This blog was written with my colleague Eustace Thompson. It is based on a chapter we wrote for Assault on Kids and Teachers: Countering privatization, deficit ideologies and standardization of U.S. schools to be published by Peter Lang.
A video, taken by a student in a Columbia, South Carolina high school, shows a police officer grabbing a female student by the neck and flipping her backward and then dragging her across the floor. The teenage girl is black. The police officer, a deputy in the local sheriff's department, is white. The girl's "crime" was illegal use of cellphone and refusing to leave the classroom voluntarily. Her cellphone use and failure to leave the room violated the school's zero-tolerance discipline policy and triggered police involvement. The girl, and a male student who came to her assistance, were both arrested and charged with disturbing the piece.
The police officer in the incident joined the sheriff's department in 2004. Since 2008 he has been a "school resource officer." This is not the first time this officer has been involved in questionable behavior. In 2007 he was charged with manhandling a man and woman suspected of making too much noise near their home and according to a 2013 lawsuit filed against the officer and the school district, he "unfairly and recklessly targets African-American students with allegations of gang membership and criminal gang activity."
The police officer has been fired. But the problem is not just one rogue cop.
Police in schools and treating African-American and Latino students as criminals is not a uniquely South Carolina phenomenon. Since 1998, security guards in New York City schools are a division of the police department. According to the New York Civil Liberties Union, "At the start of the 2008-2009 school year there were 5,055 school safety agents (SSAs) and 191 police officers in New York City's public schools. These numbers would make the NYPD's School Safety Division the fifth largest police force in the country." New York City has twice as many SSAs per student than the city of Houston has police officers per citizen.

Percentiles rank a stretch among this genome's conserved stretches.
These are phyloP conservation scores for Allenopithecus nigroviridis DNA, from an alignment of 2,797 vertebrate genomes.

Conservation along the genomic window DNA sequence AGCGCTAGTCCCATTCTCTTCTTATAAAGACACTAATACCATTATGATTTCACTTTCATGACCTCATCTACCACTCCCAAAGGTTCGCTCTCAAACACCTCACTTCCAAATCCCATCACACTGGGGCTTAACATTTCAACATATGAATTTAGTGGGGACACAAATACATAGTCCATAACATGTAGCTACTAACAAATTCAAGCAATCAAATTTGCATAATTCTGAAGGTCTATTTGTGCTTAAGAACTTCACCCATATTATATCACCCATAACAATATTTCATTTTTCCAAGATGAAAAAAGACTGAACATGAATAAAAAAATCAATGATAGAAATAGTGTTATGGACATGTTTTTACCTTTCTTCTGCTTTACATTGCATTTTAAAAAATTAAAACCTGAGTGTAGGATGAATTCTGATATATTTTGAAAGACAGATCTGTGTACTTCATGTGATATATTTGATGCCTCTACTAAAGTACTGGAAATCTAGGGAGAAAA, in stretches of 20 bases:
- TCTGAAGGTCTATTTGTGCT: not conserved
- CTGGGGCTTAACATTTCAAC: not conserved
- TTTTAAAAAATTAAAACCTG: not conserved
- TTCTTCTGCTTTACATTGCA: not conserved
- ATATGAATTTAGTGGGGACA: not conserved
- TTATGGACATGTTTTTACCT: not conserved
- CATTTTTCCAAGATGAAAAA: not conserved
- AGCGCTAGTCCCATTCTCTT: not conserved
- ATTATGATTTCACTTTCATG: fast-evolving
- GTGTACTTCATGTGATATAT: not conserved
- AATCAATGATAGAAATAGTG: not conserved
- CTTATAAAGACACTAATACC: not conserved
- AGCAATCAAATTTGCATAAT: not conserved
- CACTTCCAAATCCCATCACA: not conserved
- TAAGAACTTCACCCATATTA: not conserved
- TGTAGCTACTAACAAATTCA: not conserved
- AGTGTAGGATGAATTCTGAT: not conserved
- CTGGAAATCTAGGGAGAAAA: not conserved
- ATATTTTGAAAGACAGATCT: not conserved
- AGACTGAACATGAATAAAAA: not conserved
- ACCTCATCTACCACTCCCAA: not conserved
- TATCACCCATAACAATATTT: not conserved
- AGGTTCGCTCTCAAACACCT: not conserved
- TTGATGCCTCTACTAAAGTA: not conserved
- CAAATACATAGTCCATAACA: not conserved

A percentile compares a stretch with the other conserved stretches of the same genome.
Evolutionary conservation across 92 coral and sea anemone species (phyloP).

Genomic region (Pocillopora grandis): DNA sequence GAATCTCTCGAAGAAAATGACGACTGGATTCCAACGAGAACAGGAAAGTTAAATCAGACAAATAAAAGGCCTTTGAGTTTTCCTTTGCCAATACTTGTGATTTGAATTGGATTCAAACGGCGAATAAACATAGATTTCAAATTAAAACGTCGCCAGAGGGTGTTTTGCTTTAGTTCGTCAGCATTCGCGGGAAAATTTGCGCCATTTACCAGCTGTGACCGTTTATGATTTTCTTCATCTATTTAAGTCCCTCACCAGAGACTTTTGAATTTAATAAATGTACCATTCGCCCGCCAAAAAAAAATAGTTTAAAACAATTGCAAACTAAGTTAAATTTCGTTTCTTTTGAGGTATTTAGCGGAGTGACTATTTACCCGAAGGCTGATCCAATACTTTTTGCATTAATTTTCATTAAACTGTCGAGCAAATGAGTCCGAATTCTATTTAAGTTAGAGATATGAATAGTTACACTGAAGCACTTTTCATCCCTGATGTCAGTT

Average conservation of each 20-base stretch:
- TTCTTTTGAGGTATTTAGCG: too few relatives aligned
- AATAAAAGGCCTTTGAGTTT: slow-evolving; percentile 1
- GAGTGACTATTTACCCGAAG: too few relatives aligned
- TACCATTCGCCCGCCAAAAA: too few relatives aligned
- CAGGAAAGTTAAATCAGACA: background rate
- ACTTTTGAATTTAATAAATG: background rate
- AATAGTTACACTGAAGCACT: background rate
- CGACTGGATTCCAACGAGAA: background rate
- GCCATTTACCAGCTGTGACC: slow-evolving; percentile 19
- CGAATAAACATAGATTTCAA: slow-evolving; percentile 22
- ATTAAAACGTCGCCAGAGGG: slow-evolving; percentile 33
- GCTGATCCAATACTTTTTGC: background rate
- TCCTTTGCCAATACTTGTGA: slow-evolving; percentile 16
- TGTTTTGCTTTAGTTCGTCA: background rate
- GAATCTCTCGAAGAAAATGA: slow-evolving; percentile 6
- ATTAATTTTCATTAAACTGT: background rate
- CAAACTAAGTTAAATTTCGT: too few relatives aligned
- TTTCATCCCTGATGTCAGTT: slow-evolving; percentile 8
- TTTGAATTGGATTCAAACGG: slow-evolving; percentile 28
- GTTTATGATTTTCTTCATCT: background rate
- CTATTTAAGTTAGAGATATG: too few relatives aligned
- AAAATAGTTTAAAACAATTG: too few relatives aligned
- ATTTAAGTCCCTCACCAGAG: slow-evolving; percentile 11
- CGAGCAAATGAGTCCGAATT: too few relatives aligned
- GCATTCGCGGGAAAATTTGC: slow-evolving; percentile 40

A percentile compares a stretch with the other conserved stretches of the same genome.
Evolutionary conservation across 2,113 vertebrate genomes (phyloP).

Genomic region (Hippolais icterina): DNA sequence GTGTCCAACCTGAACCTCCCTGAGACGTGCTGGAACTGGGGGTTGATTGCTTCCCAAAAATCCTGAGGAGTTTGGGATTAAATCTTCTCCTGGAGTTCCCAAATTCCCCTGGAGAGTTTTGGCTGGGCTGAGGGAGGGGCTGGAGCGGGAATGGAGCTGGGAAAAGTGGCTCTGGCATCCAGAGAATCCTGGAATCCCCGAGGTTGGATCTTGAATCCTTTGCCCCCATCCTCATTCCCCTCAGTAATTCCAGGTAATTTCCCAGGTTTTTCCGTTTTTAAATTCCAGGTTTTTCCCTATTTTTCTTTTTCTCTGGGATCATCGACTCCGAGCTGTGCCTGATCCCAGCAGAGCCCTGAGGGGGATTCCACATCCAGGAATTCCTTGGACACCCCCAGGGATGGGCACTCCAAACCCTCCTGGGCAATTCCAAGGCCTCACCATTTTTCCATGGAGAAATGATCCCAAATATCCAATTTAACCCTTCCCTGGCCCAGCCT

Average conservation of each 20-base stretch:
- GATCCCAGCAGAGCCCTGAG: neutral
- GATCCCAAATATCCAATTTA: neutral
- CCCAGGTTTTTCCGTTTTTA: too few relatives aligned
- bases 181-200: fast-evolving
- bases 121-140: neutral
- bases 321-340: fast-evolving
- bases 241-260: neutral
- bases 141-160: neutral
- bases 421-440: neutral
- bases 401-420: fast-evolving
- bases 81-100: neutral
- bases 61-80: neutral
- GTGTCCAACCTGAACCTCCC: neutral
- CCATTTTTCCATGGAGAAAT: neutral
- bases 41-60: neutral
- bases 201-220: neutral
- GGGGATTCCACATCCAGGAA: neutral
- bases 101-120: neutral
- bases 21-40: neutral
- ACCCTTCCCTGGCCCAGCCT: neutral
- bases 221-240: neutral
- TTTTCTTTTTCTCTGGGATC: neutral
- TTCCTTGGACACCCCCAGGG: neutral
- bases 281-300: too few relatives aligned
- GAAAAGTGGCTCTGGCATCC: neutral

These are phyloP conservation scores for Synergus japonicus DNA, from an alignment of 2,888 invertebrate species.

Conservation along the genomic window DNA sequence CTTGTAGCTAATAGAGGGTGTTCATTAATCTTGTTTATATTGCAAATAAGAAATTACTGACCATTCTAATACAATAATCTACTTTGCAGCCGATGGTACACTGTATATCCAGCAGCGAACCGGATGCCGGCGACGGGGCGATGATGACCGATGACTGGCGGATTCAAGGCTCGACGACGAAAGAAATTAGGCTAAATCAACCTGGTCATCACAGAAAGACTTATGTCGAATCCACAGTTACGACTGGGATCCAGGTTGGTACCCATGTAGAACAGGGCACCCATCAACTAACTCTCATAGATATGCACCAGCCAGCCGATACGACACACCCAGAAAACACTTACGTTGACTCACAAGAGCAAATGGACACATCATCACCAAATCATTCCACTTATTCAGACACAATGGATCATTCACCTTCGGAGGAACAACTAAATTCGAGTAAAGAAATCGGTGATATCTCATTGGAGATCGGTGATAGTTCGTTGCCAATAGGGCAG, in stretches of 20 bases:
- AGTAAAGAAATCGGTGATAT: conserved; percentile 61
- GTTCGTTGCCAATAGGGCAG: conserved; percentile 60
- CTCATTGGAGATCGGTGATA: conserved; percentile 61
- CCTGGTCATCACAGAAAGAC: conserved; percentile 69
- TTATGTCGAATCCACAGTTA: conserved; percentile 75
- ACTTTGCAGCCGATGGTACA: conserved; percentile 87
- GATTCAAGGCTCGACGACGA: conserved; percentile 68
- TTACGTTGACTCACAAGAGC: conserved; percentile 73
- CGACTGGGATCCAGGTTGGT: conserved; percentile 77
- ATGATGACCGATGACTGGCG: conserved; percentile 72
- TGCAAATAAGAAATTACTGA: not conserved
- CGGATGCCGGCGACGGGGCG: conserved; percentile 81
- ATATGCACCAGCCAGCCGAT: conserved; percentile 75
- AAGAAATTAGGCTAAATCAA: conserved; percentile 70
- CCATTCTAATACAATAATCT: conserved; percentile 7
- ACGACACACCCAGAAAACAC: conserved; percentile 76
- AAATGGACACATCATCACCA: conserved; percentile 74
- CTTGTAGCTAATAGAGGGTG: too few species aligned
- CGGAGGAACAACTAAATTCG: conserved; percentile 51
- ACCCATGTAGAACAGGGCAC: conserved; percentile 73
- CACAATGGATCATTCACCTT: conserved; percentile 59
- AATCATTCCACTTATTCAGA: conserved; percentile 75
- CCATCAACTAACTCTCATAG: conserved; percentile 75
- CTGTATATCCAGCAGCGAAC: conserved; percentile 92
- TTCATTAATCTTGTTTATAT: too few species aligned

The push for zero-tolerance policies in schools during the 1990s was feed by a media generated frenzy and fear of pathological "super-predators" and random youth violence starting with a 1989 attack by a supposed "wolf pack" of black and Latino teenagers on a lone female jogger in New York City's Central Park. The "Central Park Five" were all convicted of rape and assault and then exonerated years later when evidence emerged proving that they did not commit the attack. Zero-tolerance has feed on White fears and racism in American society ever since.
Media news reportage perpetuates stereotypes held by Whites that they live under siege and are in constant danger of assault by minority group members. While reality is much different from public perception that does not stop the demonization of black and Latino youth. The Justice Department's Office of Juvenile Justice and Delinquency Prevention reported that between 1994 and 2011 murders committed by adolescents aged 10 to 17 actually declined by approximately two-thirds.